For the better part of an hour we kept up with this king as he and his queens and court sashayed across the bush en route to what is known as Pride Rock. His pride does. I'll let the photographs do the talking because aboard the Land Rover, we were all speechless.

The ride is bumpy and breezy. Mornings are cold; afternoons are hot. The vehicle is open and our "spotter" rides on a special seat on the left hand corner of the hood; steering wheels are on the right in South Africa. There's a movie down below labeled "We ARE the Shock Absorbers;" play it and ride with us.873d0fd0-2e87-11ea-9884-03b5505b1936.jpg8732af90-2e87-11ea-b4b8-2d0b929461f5.jpg8736a730-2e87-11ea-9eee-9706e57752f2.jpg8731ec40-2e87-11ea-8405-f1706046d167.jpg87315000-2e87-11ea-9685-fb9cff6ffe7a.jpg869b2a80-2e87-11ea-91f7-771a7a54dcf9.jpg86997cd0-2e87-11ea-9018-7bbb3d5e3517.jpg

After lunch, I spotted giraffe from our window. We raced to the viewing platform and communed with five of these lanky dancers as they stripped leaves and bark from high tree branches. We loved every moment. Whispering to each other, we were amazed by what we were seeing up so close that we could hear them chewing. They didn't seem to mind our presence and we valued theirs. These quite large animals disappear behind trees. We knew there were five of them out there but, from moment to moment, you could spot only three or four. How they do that, I do not know. You cannot do this is a zoo. large_45906340-2e85-11ea-a0be-f1e48ed396db.jpglarge_45876290-2e85-11ea-9018-7bbb3d5e3517.jpglarge_45613cf0-2e85-11ea-a126-5302ba663e3c.jpglarge_45887400-2e85-11ea-91f7-771a7a54dcf9.jpg

Our evening drive featured buffalo , buck kudu, baboons, hyena and a flat tire. Our sundowner was delayed by our vehicular problem but we were not put off by that. Elephants appeared and Beryl had a close encounter. If you read the EXTRA EXTRA blog entry, you already know about that. c62e57d0-2e87-11ea-9eee-9706e57752f2.jpgc624bae0-2e87-11ea-9884-03b5505b1936.jpg

A wine tasting in Billy's cellar preceded our BBQ dinner with native music by the Billy's staff. It is cold tonight. We're exhausted. We're off to bed. In one piece.

Posted by paulej4 16:19 Archived in South Africa Comments (0)

5. Rhinos R Us

Safari Walk: B4--"I don't think so."

Billy's Lodge, Limpopo, South Africa
Friday, August 7, 2015

Located on the banks of a "seasonal" river, Billy's is surrounded by a “resident lion pride” and features majestic views of plains game and trees—Knobthorns, Leadwoods and Marulas which are indigenous to this savannah region. Billy’s has four private and quite large luxury suites which encompass a personal lounge, mini-bar, dining area, “super king-size” bed, en-suite bath, indoor and outdoor shower, private plunge pool and private deck. They’ve got quite a wine cellar which is set into a natural rock face reminiscent of a bushman’s cave. Capacity here is a maximum of twelve guests. B4 finds that they do have excellent wifi here. We are both taking a malaria prophylaxis “Doxycycline Hyclate” and are reassured by both the window screens and elegant mosquito nets which envelop the bed. Mosquitos are a problem “mostly” at night, by the way. At this time of year, however, one wonders what all the fuss is about. Mosquitoes, we think, could not make it through the cold nights.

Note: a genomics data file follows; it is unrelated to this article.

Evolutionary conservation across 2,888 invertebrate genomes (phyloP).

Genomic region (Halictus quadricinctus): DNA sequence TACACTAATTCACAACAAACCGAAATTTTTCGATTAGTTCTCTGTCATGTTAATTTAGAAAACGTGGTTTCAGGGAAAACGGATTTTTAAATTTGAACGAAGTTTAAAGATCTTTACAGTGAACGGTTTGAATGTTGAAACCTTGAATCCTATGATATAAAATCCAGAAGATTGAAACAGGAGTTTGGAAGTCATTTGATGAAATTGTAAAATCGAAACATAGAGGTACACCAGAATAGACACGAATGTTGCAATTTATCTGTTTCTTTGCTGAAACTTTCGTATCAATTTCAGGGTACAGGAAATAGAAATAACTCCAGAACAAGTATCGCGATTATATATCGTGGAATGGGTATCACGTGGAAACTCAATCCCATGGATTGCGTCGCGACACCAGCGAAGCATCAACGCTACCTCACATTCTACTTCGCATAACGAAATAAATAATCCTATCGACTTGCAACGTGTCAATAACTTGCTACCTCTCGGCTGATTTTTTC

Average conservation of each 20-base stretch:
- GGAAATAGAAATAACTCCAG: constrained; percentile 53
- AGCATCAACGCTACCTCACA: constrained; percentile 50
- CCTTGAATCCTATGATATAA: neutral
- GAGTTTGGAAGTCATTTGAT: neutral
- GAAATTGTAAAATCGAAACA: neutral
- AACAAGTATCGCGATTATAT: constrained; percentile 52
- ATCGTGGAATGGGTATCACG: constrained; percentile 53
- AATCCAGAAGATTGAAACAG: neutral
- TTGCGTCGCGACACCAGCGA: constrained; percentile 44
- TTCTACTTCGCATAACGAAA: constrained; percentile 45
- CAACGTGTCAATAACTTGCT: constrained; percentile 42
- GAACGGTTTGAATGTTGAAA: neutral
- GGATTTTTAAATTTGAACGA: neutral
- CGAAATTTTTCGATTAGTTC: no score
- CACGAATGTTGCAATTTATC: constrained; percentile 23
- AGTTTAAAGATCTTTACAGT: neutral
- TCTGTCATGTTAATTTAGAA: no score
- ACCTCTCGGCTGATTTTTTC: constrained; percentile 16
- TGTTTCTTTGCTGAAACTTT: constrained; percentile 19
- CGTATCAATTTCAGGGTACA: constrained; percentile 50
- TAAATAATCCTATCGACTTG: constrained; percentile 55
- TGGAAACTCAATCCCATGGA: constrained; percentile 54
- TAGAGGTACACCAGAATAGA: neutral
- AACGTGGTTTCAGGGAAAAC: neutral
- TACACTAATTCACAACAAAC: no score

And, there are those (maybe us) who think humans could not make it through the cold morning game drives. But, we have--almost--the right clothes and woolen blankets to surround us. Off we trundle and within five minutes we encounter a lone bull elephant. He feeds while keeping an eye on us. As he creeps closer he is calm. As we move closer to him he is agitated. We retreat.

Our goal for the morning offers very low odds of success. We've seen everything we came to see except for two species: leopard and rhinocerus. Rhino have not been seen in several days and we have repeatedly had our expectations for a rhino sighting reduced by Josh's comments. One never wins without trying, however, and that's our target.

Along the way we encounter a herd of zebra, our first close-up look at these striped donkeys. They are skittish in the way a wild horse would be but we stop and get an eyeful.

Driving onward, our spotter, Conrad, raises his hand and speaks in Zulu (I think) to Josh who stops our Range Rover. Looking at the dusty road in front, they both are on heightened alert. New-hire trainee Ashley is told to mind the group while Conrad and Josh head off into the bush. A second Ezulwini vehicle from River Lodge appears. Spotter and guide from that Rover join our leaders and the four of them are off into the scrub. Within five minutes, fired up, they are all running back to the vehicles. Engines too are fired up and off we race. edc545a0-2e88-11ea-b9d5-bf2a7fe490d2.jpgedc63000-2e88-11ea-be2b-171a91639cbc.jpgedbe67d0-2e88-11ea-93ed-4b27a7791a4f.jpgedc2fbb0-2e88-11ea-a07e-51b9e63eec92.jpg